Updated on May 18th, 2022 by Bob Ciura
The four major money center banks in the U.S. have received a great deal of attention from investors and the media in the years since the Great Recession. The big banks suffered mightily during the worst economic downturn in decades, as one would likely expect.
The coronavirus pandemic was an additional challenge for the financial sector. However, those days have long since passed, and the largest banks are generating profits at rates never seen before.
Many big banks have fully recovered and then some, and have returned to paying hefty dividends to shareholders. You can download the full list of all 200+ financial sector stocks by clicking on the link below.
The big banks’ dividends were reduced to smaller payouts for years because of the Great Recession of 2008-2009, but in the years since they have resumed their dividend growth. Some have made better progress than others in the financial sector.
We view the industry favorably for long-term income investors. In this article, we’ll rank them in order of attractiveness on a total return basis, as derived from our Sure Analysis Research Database.
Table Of Contents
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- Big Bank Stock #4: Bank of America (BAC)
- Big Bank Stock #3: Wells Fargo (WFC)
- Big Bank Stock #2: Citigroup (C)
- Big Bank Stock #1: JPMorgan Chase (JPM)
Rankings are compiled based upon the combination of current dividend yield, expected change in valuation as well as forecast earnings-per-share growth to determine which stocks offer the best total return potential for shareholders over the next five years.
The 4 big bank stocks are ranked in order of expected 5-year annual returns, in order from lowest to highest.
Big Bank Stock #4: Bank of America (BAC)
- 5-year expected annual returns: 6.9%
Bank of America provides traditional banking services, as well as non-banking financial services to customers all over the world. Its operations include Consumer Banking, Wealth & Investment Management and Global Banking & Markets. Bank of America should produce about $95 billion in revenue this year, making it one of the largest financial companies in the world.
Bank of America reported first quarter earnings on April 18th, 2022, and results were better than expected on both revenue and profits. Earnings-per-share came to 80 cents, five cents ahead of estimates. Revenue rose 1.7% to $23.2 billion, which was $110 million better than expected. The bank benefited from higher net interest income from higher lending rates, as well as strong loan and deposit growth.
Source: Investor Presentation
Average deposits were up $240 billion, or 13%, to $2 trillion in Q1. Management said they expect further gains in the coming quarters from a favorable rate environment, particularly given its strong growth in low-cost deposits. Average loan and lease balances were up 8% year-over-year to $978 billion, so the bank still has just over half of its total deposits sitting idle. That could provide a significant loan growth runway should the bank deploy those deposits.
Bank of America noted it has no significant exposure to Russia, and credit loss provisions came to just $30 million in Q1. That’s a huge decline from the benefit of $1.9 billion in last year’s Q1, but those were unwinding COVID provisions that never materialized.
Net interest income came to $11.6 billion in Q1, up from $10.2 billion a year ago. However, non-interest income was down from $12.6 billion to $11.7 billion year-over-year.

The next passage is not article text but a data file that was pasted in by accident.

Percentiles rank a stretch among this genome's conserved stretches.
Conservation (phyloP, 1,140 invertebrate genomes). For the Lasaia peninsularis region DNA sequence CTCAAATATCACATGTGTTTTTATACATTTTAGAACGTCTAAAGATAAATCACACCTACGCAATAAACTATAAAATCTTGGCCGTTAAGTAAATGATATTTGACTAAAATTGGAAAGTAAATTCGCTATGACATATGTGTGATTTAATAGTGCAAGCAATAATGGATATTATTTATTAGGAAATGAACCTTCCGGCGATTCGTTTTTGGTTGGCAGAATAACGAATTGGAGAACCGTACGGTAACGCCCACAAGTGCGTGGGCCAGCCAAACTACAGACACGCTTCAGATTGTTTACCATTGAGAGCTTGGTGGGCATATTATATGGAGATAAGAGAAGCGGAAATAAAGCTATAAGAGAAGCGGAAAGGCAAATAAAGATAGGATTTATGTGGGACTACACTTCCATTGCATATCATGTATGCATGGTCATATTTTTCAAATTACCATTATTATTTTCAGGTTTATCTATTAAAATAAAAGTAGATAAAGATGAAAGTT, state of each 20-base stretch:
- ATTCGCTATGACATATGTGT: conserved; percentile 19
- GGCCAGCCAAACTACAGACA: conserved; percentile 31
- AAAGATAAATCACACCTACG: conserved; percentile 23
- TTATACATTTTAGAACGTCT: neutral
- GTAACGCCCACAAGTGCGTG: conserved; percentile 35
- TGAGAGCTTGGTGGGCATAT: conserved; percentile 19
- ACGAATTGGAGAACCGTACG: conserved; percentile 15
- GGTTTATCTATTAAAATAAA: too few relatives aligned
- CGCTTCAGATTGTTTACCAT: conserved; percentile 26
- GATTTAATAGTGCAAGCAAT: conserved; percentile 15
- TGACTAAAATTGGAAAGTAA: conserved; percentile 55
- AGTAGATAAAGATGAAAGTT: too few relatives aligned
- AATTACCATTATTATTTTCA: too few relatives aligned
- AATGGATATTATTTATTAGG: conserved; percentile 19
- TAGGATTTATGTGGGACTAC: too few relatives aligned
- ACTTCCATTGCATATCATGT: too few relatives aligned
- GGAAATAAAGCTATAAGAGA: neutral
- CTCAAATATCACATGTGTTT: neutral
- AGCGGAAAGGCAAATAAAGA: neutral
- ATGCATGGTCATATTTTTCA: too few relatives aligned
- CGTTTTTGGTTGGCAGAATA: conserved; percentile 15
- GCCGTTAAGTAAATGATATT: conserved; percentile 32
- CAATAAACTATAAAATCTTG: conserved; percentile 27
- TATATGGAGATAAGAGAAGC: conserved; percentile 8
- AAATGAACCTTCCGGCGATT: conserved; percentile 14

Total returns are expected to reach 6.9% per year over the next five years. This makes BAC stock a hold, but not a buy at this time.
Click here to download our most recent Sure Analysis report on BAC (preview of page 1 of 3 shown below):
Big Bank Stock #3: Wells Fargo & Company (WFC)
- 5-year expected annual returns: 10.1%
Wells Fargo was founded in 1852 and provides banking, investments, mortgages, as well as commercial financing products through roughly 7,000 locations in 30+ countries. Wells Fargo has nearly $2 trillion in assets to produce about $73 billion in annual revenue. The bank has relationships with one-third of U.S. consumers through its vast network of offerings.
Wells Fargo reported first quarter earnings on April 14th, 2022, and results were somewhat mixed. Revenue was down 2.6% year-over-year to $17.6 billion, which missed estimates by $230 million. However, earnings-per-share were better than expected, beating estimates by seven cents at $0.88 per share.
Source: Investor Presentation
Non-interest revenue fell 28% from the fourth quarter, and 14% from the year-ago period, as a combination of low loan growth and lower prevailing lending rates crimped revenue. The management team said loan growth picked up a bit towards the end of the quarter, and that credit quality remains strong.
However, it also said that the risk of higher credit losses from a potential recession may hurt loan performance in the quarters to come. Non-interest expense rose $700 million from Q4 to $13.9 billion, but that was still slightly lower than the year-ago period.
Loan balances ended the quarter at $898 billion, up from $875 billion at the end of Q4. Deposits were essentially flat at $1.46 trillion. Net interest margin was 2.16%, up from 2.11% in the prior quarter, and up from 2.05% in the year-ago period. Provisions for credit losses came to a benefit of $787 million, down from a benefit of $875 million in Q4, and a benefit of $1.05 billion in last year’s Q1.
Wells Fargo stock has a 2.4% dividend yield. We expect the company to grow its EPS by 6% per year. Lastly, the stock has a P/E of 10.3, which is below our fair value P/E of 11.5. Total returns are expected at 10.1% per year over the next five years.
Click here to download our most recent Sure Analysis report on Wells Fargo (preview of page 1 of 3 shown below):
- 5-year expected annual returns: 10.7%